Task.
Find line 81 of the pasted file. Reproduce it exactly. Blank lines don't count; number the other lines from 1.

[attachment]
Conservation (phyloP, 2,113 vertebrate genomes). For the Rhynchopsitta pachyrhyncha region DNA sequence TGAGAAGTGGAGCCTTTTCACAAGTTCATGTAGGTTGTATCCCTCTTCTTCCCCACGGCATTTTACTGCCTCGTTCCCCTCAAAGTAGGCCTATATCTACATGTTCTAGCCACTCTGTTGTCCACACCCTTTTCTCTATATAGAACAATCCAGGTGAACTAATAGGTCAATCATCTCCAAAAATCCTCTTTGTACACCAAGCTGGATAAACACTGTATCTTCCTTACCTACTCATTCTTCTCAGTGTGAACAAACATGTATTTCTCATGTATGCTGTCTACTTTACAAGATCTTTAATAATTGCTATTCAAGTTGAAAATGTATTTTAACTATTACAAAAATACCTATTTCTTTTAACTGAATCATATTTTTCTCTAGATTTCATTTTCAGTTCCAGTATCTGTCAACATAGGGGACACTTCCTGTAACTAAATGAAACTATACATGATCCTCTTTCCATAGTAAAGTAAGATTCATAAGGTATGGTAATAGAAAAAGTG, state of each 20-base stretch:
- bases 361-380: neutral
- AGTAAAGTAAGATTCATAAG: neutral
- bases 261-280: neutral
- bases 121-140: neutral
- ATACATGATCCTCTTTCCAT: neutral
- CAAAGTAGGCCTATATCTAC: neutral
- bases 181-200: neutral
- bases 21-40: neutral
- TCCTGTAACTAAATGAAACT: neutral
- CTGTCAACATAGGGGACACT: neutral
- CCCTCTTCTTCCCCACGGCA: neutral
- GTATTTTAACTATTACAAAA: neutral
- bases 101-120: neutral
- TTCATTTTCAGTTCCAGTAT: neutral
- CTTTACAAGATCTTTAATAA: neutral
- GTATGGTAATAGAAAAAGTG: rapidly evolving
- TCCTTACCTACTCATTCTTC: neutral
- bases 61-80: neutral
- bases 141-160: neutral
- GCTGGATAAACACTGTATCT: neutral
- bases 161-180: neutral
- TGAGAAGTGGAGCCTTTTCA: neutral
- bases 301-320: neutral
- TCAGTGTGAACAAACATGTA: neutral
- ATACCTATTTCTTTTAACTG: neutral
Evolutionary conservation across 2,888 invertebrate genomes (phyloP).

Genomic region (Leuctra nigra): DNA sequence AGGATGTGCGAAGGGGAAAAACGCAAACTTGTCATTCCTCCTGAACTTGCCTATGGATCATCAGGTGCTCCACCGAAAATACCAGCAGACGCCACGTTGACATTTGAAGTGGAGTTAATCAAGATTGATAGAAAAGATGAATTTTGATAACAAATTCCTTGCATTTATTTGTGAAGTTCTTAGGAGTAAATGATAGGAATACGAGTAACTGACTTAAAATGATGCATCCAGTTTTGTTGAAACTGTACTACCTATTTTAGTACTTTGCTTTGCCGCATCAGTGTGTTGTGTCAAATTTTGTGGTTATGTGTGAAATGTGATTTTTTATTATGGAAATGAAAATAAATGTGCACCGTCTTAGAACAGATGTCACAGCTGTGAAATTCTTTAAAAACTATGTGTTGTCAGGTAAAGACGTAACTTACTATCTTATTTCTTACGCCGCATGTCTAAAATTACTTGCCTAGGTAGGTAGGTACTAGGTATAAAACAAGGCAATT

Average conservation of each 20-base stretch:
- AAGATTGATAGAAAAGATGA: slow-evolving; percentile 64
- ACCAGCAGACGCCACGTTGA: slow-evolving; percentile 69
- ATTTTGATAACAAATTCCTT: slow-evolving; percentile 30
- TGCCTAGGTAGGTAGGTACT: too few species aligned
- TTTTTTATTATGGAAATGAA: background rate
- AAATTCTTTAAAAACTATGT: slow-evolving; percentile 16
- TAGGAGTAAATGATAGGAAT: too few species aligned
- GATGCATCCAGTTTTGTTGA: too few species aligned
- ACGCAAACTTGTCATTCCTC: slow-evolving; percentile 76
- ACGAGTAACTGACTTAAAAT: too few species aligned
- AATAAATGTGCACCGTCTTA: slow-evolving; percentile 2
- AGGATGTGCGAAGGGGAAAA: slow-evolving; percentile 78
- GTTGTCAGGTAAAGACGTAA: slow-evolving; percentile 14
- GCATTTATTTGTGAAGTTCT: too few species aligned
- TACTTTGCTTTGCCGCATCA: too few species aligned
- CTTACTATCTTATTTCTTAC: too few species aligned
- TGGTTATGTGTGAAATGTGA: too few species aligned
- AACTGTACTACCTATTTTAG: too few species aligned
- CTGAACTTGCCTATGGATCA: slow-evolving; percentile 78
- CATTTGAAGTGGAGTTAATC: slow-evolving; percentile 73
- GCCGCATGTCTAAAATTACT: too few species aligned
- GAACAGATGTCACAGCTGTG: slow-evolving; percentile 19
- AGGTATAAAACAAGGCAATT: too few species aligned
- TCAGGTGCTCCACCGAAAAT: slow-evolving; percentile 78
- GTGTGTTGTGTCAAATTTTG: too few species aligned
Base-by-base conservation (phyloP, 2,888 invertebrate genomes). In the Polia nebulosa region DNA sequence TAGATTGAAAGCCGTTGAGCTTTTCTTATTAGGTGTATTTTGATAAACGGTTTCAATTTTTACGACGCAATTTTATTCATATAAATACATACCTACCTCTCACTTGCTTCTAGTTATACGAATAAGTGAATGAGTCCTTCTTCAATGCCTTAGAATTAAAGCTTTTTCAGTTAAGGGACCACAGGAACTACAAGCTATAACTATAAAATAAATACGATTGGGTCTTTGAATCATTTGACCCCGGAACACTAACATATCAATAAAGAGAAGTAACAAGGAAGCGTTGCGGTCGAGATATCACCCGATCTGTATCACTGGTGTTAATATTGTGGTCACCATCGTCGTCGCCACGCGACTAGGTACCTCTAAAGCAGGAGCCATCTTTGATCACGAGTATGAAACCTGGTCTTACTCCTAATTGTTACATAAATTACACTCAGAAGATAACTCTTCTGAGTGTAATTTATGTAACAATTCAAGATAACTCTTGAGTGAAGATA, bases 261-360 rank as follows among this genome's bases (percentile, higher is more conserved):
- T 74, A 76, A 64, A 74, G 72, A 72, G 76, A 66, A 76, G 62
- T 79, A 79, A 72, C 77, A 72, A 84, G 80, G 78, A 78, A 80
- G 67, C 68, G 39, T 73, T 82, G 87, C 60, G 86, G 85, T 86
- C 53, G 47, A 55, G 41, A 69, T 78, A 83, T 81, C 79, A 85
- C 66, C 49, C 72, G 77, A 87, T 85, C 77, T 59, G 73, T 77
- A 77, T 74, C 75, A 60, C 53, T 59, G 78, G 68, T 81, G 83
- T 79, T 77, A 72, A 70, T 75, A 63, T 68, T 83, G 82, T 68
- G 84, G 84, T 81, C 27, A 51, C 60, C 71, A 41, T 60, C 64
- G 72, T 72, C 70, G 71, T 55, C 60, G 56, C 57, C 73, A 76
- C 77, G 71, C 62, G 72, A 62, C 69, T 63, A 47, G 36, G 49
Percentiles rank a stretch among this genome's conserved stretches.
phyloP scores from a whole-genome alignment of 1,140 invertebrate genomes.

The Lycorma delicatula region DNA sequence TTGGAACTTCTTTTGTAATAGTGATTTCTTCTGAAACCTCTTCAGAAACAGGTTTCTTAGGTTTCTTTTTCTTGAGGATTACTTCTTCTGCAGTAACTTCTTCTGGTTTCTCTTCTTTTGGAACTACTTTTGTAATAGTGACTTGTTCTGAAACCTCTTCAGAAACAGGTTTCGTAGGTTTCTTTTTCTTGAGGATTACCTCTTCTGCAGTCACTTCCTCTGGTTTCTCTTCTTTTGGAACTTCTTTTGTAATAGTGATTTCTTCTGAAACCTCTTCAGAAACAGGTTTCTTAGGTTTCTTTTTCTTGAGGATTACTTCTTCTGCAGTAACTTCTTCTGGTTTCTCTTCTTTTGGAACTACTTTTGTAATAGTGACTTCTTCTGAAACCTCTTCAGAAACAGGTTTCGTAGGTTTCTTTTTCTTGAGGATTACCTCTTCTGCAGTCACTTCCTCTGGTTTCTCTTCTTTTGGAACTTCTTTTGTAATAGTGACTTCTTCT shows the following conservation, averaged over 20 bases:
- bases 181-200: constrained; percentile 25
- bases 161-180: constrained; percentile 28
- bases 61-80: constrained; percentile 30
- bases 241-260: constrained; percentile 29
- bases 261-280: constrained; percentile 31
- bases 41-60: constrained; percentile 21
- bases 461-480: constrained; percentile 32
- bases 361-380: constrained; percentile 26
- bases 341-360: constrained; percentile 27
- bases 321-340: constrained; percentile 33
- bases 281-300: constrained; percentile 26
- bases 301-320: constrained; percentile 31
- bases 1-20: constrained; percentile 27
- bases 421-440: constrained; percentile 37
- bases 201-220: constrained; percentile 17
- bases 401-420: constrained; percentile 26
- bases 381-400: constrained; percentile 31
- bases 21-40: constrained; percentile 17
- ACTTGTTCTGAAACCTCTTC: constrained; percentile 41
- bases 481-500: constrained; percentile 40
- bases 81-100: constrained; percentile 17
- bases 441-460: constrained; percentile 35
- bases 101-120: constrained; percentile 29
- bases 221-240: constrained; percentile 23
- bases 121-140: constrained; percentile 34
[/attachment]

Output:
- bases 1-20: constrained; percentile 27